Things that would effect it, in my mind:
    No electricity/refrigeration (more hunting).
    Time between shots loading, mean take your time setting up.
    Getting the lead you shot back and remaking a round later costs time.
    Are we talking pistols or rifles?
    And of course, death from being shot, verses death from infection, lack of medical care, etc.

  6. #6
    Blah blah revolvers blah Stephanie B's Avatar
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    Quote Originally Posted by LittleLebowski View Post
    I would expect the answer is not so much technical proficiency, but rather "mindset". However, I don't know and I do look forward to the discussion.
    A very long time ago, I read the biography of Bill Tilghman which was written by his second wife just after WW2. IIRC, she wrote that he learned to shoot with a cap and ball Colt .36, primarily by snap-shooting on vermin.

    Bill Hickock shot and killed Davis Tutt in a fast-draw duel in 1865, reportedly at 75 yards.

    Show them how to run a M&P or a Glock, let them get the feel of it and I'll bet that those guys would clean up an IDPA or USPSA match. They were used to shooting fast, accurately, coolly, and nobody would be shooting back at them in a match.
    Former professional pain-in-the-@ss.

  7. #7
    Secutor veritatis sum wvincent's Avatar
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    Mar 2013
    I would like to see Jelly Bryce on the timer, I bet his splits would be amaaaazing.

  8. #8
    Site Supporter Malamute's Avatar
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    I think there was a wide variety of people and abilities, and willingness to practice. Saying "settler" or the popular "cowboys" still leave vast gulfs of end abilities and there was a wide variety of people that lived in the west or frontier areas. Even those experienced in war had widely varying experiences. Infantry from the period (Civil War) may not be very experienced in pistol shooting, or even what wed call individual combat experience. Some particular Civil War cavalry outfits were known for their pistol use and abilities, some carrying many pistols on them and their horses.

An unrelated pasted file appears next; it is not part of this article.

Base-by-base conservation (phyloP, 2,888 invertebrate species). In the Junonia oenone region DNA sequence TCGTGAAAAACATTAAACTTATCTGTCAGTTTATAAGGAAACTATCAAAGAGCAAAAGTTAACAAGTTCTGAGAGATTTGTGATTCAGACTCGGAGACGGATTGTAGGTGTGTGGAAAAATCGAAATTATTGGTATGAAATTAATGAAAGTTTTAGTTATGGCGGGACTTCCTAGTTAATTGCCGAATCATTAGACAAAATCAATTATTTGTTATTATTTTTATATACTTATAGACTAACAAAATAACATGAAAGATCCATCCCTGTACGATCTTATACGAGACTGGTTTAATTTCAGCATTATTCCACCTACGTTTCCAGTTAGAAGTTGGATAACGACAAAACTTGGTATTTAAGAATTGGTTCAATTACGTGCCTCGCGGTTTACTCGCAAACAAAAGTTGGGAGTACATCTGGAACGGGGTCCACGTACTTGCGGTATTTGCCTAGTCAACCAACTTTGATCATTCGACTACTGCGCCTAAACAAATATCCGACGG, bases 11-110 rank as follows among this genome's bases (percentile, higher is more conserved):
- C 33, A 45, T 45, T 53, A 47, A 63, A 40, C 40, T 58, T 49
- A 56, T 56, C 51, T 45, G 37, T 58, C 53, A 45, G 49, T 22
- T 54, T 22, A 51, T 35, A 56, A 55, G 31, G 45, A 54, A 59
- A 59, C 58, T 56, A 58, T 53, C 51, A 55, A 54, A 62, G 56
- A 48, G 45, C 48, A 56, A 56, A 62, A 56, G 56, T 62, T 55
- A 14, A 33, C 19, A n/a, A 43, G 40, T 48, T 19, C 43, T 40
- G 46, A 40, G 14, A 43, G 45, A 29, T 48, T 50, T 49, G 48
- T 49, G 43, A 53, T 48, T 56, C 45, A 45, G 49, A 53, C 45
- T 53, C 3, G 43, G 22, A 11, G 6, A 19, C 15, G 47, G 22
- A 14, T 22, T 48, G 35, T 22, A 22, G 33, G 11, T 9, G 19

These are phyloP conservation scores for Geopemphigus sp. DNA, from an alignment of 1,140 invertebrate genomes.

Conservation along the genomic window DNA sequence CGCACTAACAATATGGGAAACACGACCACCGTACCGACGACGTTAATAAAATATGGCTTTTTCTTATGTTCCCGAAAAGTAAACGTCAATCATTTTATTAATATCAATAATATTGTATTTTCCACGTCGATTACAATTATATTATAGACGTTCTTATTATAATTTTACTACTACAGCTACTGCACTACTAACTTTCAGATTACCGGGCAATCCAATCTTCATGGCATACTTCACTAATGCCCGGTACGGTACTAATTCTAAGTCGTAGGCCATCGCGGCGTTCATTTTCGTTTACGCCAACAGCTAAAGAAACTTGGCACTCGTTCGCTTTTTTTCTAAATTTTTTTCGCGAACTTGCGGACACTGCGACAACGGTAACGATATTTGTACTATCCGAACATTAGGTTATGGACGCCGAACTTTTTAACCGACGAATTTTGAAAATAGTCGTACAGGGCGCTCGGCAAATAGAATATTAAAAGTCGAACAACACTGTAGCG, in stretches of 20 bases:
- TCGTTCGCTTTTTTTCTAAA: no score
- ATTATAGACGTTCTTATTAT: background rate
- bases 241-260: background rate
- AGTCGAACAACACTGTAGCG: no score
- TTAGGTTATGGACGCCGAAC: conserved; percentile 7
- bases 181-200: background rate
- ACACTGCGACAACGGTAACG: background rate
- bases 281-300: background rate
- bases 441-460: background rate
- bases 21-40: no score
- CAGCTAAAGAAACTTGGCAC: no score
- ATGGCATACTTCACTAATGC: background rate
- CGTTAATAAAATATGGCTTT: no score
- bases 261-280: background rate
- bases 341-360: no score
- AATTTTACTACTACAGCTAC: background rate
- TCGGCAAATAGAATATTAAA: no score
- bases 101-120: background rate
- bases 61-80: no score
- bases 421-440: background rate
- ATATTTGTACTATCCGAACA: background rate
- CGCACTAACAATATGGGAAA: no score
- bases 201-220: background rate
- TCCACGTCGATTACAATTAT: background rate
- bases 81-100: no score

Looking at the roster of known arms on some wagon trains heading west, the list was pretty pitiful in some cases, a loose group of cheap surplus guns, little ammo (I believe less than 20 rds per gun in at least one case I recall). Others, such as the scouts at the Wagon Box Fight that had the most modern repeaters available and a case of 1000 rds of ammo between them, or the participants of the Beechers Island fight, were chosen for their experience on the frontier and fighting inclinations, were quite different than the farmers or non-frontier type people.

    Skill with pistols was important to some, to others, it wasnt a priority, even if they carried one. Some cowboys/ranch hands were said to spend a fair amount of their pay on ammo for practice, others did stupid things like pull fence staples with the front sight, tighten wire with the barrel, hammer nails with the butt, etc. The ones that truly excelled were probably similar to today, I think they were the ones that it was a personal thing, whatever reason they may express for their being interested or motivated to pursue it, they did it because they liked it and were interested in becoming good. Just saying it was important to survival may not really cover it. Lots of people could be in that same category, but werent motivated to be good as we think of it.

    I think some were scary good, many somewhere in the middle, many were really poor.

  9. #9
    Site Supporter Bill Nesbitt's Avatar
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    Feb 2011
    I'm 73. I was born in 1945. I have been interested in shooting since I was a wee tot.

    There were no formal training schools such as we know until Jeff Cooper in the 1960's or 1970's. The only formal organized shooting matches were LEO only PPC. IPSC started in the 1970's.

    Mike Dillon revolutionized the shooting industry when he invented the affordable progressive loading press. People practiced a lot less before that. Affordable mail order ammo also got people shooting more.

    Rob Leatham and Brian Enos changed shooting forever with their experiments on how to shoot.

    I think I read somewhere that Elmer Keith only fired 12 rounds a week through his .44 Mags.

    Go and watch the original Dirty Harry movie. It pretty accurately shows the speed and accuracy of the average shooter of the time.

    The skills of the average shooter today are far above the skills of the average shooter only a few years ago. Before Cooper and Jack Weaver there was a lot of one handed shooting.

    So, if you gave Bat or Wild Bill a couple of Glocks, a few cases of ammo and unlimited YouTube, I predict that in a short while they could be solid C Class shooters if they could lower themselves to play the game.

  10. #10
    Site Supporter David S.'s Avatar
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    Sep 2011
    Quote Originally Posted by John Hearne View Post
    I don't know how to tag someone but someone needs to ping Randy Harris.
    @Randy Harris